Ranking: #52/111

Director: Alexander Dovzhenko (Ukraine/Russia)

Genre: Poetic Social Drama

Earth is an intense poetic drama which is one of the masterpieces of the Soviet silent era. It forms part of Dovzhenko’s “Ukraine Trilogy” and distils the director’s own experiences of the disastrous policy of collectivisation of agriculture which was part of the Soviet Union’s first five-year plan. Tragically, this policy led to the Soviet famine of 1930-33 in the most important grain-producing areas of the USSR, including in Dovzhenko’s Ukraine. Several million people died during the famine.

The evocative opening shots of the film, set to the music of bells and a flute, show Nature at its beautiful best, especially the distinctive close-up of the sunflower and the wind through the wheat field. Then the director introduces an old man who is dying after 75 years of farming. Interestingly, the old man playing this part was Dovzhenko’s own grandfather, Semen Terasovych Dovzhenko.

In these opening sequences, we’re looking at the eternal cycles of Nature and at the end of an era symbolised by the old farmer’s death, as the framework for the story. The old farmer eats a pear, then says goodbye, lays down in a field and dies.

The viewer knows immediately that Earth itself, as the title indicates, will be the film’s main character. In his autobiography, the director explained that he believed that one could only be an artist if one had a passionate love of Nature. He had once trained to be a painter at the Academy of Fine Arts before switching his artistic interest to filmmaking, believing it was the art form with the most potential for reaching the masses. As a young man, he wanted to serve the people and he came to believe that cinema would be the best medium for reaching them.

Later in the film, we see that collective farms are being created to replace the rich farmers who have fenced off their land as private property. During this painful process of collectivisation, most of the kulaks, or small landowners, resisted the implementation of the Five Year Plan.

Dovzhenko, who wrote his own screenplays, had the knack of telling his stories as much through the facial expressions of his characters as through their actions. The politicisation of agriculture in the Soviet Union is represented by a stern-looking young man called Basil. He is a highly politicised youth, an activist. He is the face of the younger generation who will overthrow the old ways and turn the Republic into a modern industrial powerhouse. The arrival of the collectively owned tractor in the farming community generates excitement amongst the community. There is no water in its radiator, so some men donate their urine to keep the machine going. The tractor is described as the “communist steel horse”.  With this new technology, the peasants plough the land, knocking down the farmers’ fences.  Then they harvest the grain. It is turned into bread for the masses. The land now belongs to all. “I conceived Earth as a film that would herald the beginning of a new life in the villages,” the director has stated (Alexander Dovzhenko – The Poet as Filmmaker – Selected Writings, p.16).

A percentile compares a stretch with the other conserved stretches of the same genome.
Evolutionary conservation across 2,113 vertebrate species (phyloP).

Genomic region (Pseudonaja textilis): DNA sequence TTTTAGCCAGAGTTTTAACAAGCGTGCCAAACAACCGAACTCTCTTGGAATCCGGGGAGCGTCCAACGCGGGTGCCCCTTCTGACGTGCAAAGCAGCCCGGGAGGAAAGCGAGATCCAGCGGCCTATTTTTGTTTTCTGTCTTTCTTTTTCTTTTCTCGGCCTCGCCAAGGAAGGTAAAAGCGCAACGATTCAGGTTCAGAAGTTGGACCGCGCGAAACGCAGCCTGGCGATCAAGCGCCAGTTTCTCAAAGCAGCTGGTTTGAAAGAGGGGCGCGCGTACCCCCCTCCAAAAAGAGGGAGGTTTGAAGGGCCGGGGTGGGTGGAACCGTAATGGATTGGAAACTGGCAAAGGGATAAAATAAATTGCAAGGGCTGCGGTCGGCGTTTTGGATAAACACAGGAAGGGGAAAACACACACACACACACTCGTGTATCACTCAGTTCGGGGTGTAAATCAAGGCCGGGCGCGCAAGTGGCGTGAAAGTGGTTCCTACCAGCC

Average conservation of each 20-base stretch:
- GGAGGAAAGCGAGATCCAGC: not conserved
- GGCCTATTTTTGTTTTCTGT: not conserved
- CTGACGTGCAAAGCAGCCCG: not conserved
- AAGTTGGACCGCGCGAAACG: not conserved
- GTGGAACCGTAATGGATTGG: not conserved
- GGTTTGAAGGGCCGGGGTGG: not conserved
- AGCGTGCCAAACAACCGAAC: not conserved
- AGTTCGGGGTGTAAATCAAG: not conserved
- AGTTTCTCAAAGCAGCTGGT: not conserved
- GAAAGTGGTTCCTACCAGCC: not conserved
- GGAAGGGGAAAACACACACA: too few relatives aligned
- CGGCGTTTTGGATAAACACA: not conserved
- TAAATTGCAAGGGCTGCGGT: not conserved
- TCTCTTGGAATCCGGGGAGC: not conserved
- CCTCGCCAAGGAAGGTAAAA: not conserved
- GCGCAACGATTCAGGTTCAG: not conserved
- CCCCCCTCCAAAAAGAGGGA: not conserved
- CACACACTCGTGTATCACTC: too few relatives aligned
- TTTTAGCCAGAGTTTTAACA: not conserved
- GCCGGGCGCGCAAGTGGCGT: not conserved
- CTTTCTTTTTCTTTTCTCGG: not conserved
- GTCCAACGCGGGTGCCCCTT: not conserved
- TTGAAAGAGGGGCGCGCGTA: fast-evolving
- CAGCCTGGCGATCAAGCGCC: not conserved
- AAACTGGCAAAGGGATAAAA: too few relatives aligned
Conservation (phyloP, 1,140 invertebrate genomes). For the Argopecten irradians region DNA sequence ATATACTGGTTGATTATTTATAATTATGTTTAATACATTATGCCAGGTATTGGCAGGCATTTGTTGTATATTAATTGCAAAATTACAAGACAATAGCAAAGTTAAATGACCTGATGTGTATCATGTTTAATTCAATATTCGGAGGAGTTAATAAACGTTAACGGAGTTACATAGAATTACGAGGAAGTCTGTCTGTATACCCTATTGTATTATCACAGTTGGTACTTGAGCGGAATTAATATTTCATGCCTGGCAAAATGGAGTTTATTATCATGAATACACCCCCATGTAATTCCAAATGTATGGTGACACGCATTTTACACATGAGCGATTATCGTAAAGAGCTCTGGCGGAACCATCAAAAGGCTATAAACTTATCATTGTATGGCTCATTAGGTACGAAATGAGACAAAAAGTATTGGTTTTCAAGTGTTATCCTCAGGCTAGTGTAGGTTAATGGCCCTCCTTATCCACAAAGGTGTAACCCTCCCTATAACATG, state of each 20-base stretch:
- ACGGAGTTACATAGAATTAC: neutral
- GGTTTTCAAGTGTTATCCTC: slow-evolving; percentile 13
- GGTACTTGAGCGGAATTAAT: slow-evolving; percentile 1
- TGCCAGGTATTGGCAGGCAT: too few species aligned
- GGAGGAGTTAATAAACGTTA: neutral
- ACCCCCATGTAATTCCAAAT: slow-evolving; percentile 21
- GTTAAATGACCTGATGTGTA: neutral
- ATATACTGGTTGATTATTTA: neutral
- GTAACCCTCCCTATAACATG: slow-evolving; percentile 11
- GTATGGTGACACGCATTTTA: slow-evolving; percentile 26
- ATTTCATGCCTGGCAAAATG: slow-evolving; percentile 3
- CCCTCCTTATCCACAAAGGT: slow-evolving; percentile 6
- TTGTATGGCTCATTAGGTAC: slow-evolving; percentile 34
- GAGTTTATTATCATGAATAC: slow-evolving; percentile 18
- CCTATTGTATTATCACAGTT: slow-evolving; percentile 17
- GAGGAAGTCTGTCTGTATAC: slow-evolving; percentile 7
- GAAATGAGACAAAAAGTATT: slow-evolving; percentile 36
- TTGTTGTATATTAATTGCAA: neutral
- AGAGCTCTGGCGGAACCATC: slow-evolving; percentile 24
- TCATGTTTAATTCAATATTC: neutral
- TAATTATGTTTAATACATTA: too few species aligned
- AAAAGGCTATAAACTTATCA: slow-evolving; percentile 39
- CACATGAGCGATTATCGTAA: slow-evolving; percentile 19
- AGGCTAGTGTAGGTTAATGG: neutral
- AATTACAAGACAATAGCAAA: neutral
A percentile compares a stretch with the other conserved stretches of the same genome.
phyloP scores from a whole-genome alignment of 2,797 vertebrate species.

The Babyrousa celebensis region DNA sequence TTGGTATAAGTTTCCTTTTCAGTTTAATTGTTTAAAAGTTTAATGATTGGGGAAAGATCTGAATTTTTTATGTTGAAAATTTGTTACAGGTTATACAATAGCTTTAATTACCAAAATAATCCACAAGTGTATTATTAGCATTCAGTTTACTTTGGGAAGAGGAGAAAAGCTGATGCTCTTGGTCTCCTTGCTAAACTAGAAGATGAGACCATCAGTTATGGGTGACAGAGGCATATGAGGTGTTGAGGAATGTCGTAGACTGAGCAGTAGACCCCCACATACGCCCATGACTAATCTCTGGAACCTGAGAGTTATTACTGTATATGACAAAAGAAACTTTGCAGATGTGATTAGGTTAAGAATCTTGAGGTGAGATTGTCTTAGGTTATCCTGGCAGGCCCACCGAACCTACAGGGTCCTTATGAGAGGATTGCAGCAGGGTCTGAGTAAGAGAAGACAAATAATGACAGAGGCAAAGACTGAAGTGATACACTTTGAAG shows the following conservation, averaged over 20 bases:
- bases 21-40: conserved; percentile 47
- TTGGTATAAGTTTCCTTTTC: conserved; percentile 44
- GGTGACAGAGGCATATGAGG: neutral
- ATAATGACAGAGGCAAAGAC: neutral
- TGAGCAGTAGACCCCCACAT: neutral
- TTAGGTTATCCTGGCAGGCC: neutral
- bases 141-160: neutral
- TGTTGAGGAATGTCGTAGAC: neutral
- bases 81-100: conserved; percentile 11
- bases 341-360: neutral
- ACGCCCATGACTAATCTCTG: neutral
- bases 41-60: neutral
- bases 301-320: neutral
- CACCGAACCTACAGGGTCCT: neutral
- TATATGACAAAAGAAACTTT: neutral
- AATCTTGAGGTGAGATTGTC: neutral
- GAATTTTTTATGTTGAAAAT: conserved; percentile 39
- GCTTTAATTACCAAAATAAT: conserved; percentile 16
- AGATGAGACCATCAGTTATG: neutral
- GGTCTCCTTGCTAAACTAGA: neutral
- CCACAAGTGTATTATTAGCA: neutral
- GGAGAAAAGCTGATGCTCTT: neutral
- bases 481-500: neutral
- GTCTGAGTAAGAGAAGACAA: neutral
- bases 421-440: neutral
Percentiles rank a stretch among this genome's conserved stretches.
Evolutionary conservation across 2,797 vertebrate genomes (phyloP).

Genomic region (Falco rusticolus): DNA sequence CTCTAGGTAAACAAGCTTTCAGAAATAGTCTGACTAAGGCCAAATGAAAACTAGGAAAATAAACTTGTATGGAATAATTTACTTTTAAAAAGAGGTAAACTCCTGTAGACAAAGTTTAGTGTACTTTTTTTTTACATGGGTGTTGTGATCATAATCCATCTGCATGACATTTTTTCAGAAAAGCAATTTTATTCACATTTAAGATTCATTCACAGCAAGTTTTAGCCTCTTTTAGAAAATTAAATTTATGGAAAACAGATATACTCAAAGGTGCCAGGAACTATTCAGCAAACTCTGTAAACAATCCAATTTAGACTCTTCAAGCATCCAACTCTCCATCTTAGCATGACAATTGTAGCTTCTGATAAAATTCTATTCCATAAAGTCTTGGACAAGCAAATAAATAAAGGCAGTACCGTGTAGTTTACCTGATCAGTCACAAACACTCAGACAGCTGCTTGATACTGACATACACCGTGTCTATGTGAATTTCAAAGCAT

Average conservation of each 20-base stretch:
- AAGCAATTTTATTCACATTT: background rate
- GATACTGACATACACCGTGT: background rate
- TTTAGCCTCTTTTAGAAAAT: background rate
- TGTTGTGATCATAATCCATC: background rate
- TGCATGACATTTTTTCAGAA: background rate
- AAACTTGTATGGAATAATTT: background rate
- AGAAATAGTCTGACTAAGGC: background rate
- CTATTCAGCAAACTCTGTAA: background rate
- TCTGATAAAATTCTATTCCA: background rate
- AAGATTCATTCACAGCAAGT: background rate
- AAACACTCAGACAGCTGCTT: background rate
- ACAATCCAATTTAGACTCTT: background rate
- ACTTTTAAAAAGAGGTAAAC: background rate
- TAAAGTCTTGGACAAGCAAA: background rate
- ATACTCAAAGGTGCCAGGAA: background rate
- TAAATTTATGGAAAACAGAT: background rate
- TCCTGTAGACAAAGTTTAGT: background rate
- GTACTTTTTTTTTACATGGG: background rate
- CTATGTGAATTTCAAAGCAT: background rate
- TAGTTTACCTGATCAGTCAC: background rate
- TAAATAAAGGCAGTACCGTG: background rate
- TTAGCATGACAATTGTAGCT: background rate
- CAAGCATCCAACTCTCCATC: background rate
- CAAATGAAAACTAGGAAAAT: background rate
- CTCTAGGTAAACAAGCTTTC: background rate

The shots of the different faces of the peasants, kulaks and young Bolsheviks make up the picture of a community facing a huge change to their way of life. The director traces the different emotional responses in their facial expressions. There is tension in the air and many face an uncertain future. “I wanted to show the state of a Ukrainian village in 1929, that is to say, at the time it was going through an economic transformation and a mental change in the masses,” Dovzhenko explained (Alexander Dovzhenko – The Poet as Filmmaker – Selected Writings, p. xix).

Dovzhenko himself was born into the peasant class in Eastern Ukraine. His parents were illiterate. As a youth he saw first-hand the far-reaching impacts of the Russian Revolution of 1917. He was an artist and a painter before he joined a film studio in Odessa. In films like Earth, one can see a painterly approach to film, stressing the visual power of cinema.

Denounced by the Soviet authorities as counter-revolutionary, Earth is his most poetic film. And, yet, it conveys great sympathy for the ordinary workers and is, in reality, a subtle work of socialist realism which glorifies physical labour. For the director, it was not individuals who counted, but the masses.

The movie ends as it begins – with a hymn to the fruitfulness of Nature, as a downpour falls over some fruit and vegetables. The director is saying that the real powerhouse for life is the Earth.

In his movingly candid autobiography, Dovzhenko has this to say about his films: “The few films that I did complete I made with love and sincerity. In those films lies the primary meaning of my life. They are meant to be poetic films, and contemporary life, with the common man at its centre, is their chief subject.” (Alexander Dovzhenko – The Poet as Filmmaker – Selected Writings, p. 21)